…what it’s got in its nassty little pocketses?

I was never a customer of the Judges Guild products BITD. When my brother & bought anything game related, it was almost always rules, and pretty much never a module or adventure. Among the very few exceptions were a few supplements that combined adventures with new rules (the Dwarves and Dark Folk books by Role Aids. I don’t think we ever used anything in them, although we enjoyed reading them!) Anyway since getting swept along in the wave of nostalgia, I’ve been looking at a few of their products. Adventures like Caverns of Thracia get rave reviews, and the City State of the Invincible Overlord is pretty popular, but I can’t see using a published setting under any circumstances. However one module I stumbled across (Heroic Expeditions by Edward R. G. Mortimer) had three adventures, one for a “party” two half-orcs and one (IIRC) for a party of halflings; not sure about the third. It had one awesome idea I am stealing in my game: a table of random mundane items. And when I say mundane, I mean things like wooden boxes and teabags, but also a few more useful items like candles and torches as well as coins and a few valuables. When the PCs kill a random humanoid (or human or demihuman) and searches the body, I use this table rather than the crummy “d6 coppers” or “2d6 silver” or whatever they normally carry. (If they kill 20 goblins, I’ll just roll a few times, not 20!) Anyway here is the d100 table of random mundane treasures.  Half of the entries and the original idea are pretty much straight from Heroic Expeditions, so obviously Ed Mortimer and Judges Guild deserve the lions’ share of the credit.  Mr. Mortimer was kind enough to grant me permission use his table for this post and share my version provided he & JG are given due credit, and no-one tries to profit from his work. He said that he used this table a lot as a DM and remembers it fondly.

This also seems like exactly the sort of table DM Muse should be turning into a “living table,” so if Dion decides to incorporate it into his site, I hope others will add more items.

Mundane Items Table (PDF)

Published in: on March 21, 2011 at 6:00 am  Comments (2)  
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Ah, the glory of adventure!

This is not Photoshopped.  Only Judges Guild would call a D&D dungeon the Glory Hole.  Published in 1981.

Speaking of D&D, I can’t look away from Playing D&D with Porn Stars, for obvious reasons.   No, seriously.  Zak the DM has occasionally brilliant insights into the game.  No pron there either, not that I spent more than a few hours looking.  His players seem to be having a great time, and they are all new to the game so they do all kinds of unpredictable things, which makes it one of the rare “what we did the last time we played” blogs that is worth reading.  Lately there has even been talk of a reality show based on the this group (apparently some test filming has already begun) and if it is not too exploitative (and what reality show has ever been exploitative?) it should be a real hoot.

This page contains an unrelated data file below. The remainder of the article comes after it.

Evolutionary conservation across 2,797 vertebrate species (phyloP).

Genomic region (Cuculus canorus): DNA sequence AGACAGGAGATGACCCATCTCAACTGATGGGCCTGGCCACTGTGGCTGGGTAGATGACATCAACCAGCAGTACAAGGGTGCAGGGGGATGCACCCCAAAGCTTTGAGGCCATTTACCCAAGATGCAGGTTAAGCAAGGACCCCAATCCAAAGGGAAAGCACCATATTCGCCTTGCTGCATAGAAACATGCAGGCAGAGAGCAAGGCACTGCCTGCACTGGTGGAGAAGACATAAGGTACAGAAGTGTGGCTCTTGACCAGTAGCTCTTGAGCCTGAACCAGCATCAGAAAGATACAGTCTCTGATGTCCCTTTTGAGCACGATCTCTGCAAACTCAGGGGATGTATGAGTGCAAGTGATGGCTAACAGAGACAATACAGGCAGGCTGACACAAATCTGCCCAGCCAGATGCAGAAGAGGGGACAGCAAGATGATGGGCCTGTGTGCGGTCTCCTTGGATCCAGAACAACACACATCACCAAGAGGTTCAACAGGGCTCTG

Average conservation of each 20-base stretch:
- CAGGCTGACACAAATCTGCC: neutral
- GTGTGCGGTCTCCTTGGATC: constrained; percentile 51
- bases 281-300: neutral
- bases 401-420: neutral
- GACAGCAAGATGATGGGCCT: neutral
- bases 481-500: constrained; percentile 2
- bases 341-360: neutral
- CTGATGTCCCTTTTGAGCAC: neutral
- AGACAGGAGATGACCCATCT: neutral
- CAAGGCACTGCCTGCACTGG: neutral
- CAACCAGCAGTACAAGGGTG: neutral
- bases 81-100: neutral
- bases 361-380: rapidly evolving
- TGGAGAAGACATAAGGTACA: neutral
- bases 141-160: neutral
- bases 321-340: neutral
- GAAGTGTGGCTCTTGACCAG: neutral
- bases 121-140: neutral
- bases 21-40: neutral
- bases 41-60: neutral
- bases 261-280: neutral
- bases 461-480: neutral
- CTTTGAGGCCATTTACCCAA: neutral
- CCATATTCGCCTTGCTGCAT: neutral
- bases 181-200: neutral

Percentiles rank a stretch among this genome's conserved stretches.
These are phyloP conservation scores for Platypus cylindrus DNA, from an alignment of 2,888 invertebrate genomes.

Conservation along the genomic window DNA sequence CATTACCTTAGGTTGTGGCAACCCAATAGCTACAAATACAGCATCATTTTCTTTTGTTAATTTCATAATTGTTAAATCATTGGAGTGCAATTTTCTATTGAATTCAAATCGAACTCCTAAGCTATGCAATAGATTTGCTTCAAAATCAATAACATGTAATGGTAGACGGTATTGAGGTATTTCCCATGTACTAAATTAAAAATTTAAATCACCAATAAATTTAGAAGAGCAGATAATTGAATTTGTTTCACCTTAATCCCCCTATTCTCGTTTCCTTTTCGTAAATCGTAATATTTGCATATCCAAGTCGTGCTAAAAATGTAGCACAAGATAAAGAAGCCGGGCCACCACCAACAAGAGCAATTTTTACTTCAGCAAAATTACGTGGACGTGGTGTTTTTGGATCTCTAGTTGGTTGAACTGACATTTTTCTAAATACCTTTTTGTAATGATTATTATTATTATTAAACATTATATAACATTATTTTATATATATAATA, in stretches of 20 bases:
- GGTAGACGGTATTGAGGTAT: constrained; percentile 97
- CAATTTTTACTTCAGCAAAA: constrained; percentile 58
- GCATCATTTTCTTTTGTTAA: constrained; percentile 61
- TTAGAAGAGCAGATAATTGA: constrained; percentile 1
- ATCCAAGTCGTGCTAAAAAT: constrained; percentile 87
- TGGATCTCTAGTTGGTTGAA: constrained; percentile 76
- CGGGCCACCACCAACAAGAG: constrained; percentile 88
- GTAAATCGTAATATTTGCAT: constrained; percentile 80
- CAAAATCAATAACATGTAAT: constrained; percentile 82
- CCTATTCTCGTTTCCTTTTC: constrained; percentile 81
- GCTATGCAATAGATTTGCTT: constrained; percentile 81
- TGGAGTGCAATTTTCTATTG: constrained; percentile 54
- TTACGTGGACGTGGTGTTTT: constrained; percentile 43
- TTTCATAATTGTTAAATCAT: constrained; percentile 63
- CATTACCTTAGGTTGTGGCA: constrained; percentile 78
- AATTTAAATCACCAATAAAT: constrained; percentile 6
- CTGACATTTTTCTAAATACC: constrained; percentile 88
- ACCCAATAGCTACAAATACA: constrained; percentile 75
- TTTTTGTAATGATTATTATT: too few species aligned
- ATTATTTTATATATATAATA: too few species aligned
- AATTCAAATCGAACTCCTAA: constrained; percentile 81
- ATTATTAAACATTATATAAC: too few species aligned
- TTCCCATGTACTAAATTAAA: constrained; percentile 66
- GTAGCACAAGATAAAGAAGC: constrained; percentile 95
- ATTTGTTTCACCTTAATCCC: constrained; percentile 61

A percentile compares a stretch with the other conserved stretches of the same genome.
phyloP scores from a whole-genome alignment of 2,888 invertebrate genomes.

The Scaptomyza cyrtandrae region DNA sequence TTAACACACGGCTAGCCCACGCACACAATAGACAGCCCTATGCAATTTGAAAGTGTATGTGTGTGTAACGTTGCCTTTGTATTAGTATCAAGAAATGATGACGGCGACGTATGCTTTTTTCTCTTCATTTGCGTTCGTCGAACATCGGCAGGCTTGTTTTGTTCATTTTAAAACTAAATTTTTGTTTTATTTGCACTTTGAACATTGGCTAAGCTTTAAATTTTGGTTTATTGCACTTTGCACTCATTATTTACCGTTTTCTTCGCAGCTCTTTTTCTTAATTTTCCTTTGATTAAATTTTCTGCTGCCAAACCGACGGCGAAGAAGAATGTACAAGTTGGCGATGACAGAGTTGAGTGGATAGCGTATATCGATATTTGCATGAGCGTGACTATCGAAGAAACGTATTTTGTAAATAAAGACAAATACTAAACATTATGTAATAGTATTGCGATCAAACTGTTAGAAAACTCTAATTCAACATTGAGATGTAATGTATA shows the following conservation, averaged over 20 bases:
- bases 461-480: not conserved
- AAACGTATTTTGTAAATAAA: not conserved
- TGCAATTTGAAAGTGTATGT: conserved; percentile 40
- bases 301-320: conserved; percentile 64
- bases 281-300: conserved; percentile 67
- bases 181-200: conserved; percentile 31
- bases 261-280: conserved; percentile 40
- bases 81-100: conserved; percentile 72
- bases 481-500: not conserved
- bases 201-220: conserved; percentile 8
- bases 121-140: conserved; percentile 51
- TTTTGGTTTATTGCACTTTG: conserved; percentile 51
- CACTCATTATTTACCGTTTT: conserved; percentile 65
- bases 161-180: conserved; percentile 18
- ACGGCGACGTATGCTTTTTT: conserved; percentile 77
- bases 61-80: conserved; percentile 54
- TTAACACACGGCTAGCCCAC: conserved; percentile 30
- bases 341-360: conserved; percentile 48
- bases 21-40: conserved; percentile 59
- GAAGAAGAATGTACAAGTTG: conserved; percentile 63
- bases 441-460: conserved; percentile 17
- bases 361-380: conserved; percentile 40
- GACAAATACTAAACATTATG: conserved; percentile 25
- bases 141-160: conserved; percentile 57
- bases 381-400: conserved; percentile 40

Published in: on February 3, 2010 at 2:09 am  Comments (1)  
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Rat on a stick!


Over at the Judge’s Guild website they have a recipe for Rat on a stick, <update: link broken, but here’s an archived version of the original> a delicacy offered by one of the few fast food franchises available to Tunnels & Trolls players.  Just the thing for my mom’s annual Halloween party!

I had to adapt the recipe (being vegetarian and all) but I think it will work.  They smell great; I can’t wait to try one tonight.  My version substitutes “Gimme Lean” veggie sausage for the beef, Italian style bread crumbs for the cracker crumbs, and pizza sauce for the BBQ sauce & honey.  I also went with string cheese because 1/2 a stick is the perfect size, and goes with the Italian-American style ingredients. I basically doubled the recipe, using 2 rolls of sausage, 1 cup bread crumbs, and 12 pieces of string cheese (cut in half).  A jar of pizza sauce of more than enough, and next time I won’t coat the bottoms of the rats!

DSC03178Bread crumbs & “sausage”


DSC03180Riley helps mix up the eggs

DSC03182The rat shape coating the cheese…

DSC03183Coated with sauce (in retrospect I’d do this after adding tails next time)

DSC03184Boiling one end of the spaghetti in water with food coloring.

DSC03185With tails; my wife added food coloring eyes and rosemary whiskers.

DSC03186Ready for the oven. Yumtious!

So, the revised recipe would be:

1 log of “Gimme Lean” ground veggie sausage (the package says it is equivalent to 1 lb. cooked meat)

1/2 c. bread crumbs

1 egg

6 sticks of string cheese

1 small jar or can of pizza sauce

12 wooden skewers

12 pieces of spaghetti

red food coloring

rosemary or thyme for whiskers

green or black food coloring for eyes

Preheat oven to 400 degrees; mix sausage and crumbs with 1 beaten egg; cut cheese sticks in half and skewer on sticks; divide sausage/bread crumb mixture into 12 pieces; mold it over the cheese in a cone shape; boil 2-4 c. water in a pan with red food coloring, and dip in one end of the spaghetti, until it softens, and when the dipped end is fully cooked, break off most of the uncooked end, leaving a bit to stick into the rat’s asses, and drape the tail over the stick; brush with pizza sauce, stick in whiskers and dot with food coloring for eyes.  Bake on a lightly greased cookie sheet for 20 minutes or so (keep an eye on it; ovens vary).  I doubled the above recipe for the party.

Published in: on October 24, 2009 at 5:19 pm  Comments (9)  
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